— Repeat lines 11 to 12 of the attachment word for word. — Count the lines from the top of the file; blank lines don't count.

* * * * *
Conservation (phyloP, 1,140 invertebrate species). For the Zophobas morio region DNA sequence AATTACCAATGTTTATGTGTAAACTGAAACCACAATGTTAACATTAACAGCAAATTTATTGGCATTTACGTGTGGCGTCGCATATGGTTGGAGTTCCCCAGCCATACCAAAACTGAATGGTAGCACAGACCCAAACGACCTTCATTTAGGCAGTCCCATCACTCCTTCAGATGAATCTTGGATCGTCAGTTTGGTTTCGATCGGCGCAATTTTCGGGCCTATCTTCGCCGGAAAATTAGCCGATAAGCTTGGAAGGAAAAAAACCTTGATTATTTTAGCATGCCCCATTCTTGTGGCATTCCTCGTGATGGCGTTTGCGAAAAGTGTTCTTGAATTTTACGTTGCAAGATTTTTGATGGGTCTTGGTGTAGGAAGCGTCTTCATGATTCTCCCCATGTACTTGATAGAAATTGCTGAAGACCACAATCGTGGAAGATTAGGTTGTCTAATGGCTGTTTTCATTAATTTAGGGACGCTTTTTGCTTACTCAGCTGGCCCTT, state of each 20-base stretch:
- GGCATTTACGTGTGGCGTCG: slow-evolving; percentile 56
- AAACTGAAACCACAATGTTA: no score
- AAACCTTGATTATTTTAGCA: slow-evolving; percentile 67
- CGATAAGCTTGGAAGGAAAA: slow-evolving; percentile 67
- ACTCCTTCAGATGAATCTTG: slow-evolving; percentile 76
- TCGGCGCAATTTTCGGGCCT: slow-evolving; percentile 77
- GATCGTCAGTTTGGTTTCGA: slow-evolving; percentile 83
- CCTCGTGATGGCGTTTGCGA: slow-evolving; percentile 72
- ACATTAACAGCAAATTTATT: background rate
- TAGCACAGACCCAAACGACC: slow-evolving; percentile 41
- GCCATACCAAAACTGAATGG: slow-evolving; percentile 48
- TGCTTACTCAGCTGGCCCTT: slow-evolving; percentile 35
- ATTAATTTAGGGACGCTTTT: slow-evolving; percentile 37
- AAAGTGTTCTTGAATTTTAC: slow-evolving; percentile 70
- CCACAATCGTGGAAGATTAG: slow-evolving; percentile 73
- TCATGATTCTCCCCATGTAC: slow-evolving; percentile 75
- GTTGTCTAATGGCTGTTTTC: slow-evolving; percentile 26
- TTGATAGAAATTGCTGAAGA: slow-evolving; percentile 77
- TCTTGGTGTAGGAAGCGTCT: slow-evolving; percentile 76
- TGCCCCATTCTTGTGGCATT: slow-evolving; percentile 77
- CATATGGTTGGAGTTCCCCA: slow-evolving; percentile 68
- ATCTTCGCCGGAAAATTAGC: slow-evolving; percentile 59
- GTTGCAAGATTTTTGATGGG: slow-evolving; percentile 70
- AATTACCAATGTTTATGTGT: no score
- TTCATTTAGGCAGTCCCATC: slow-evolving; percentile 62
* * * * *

- TAGCACAGACCCAAACGACC: slow-evolving; percentile 41
- GCCATACCAAAACTGAATGG: slow-evolving; percentile 48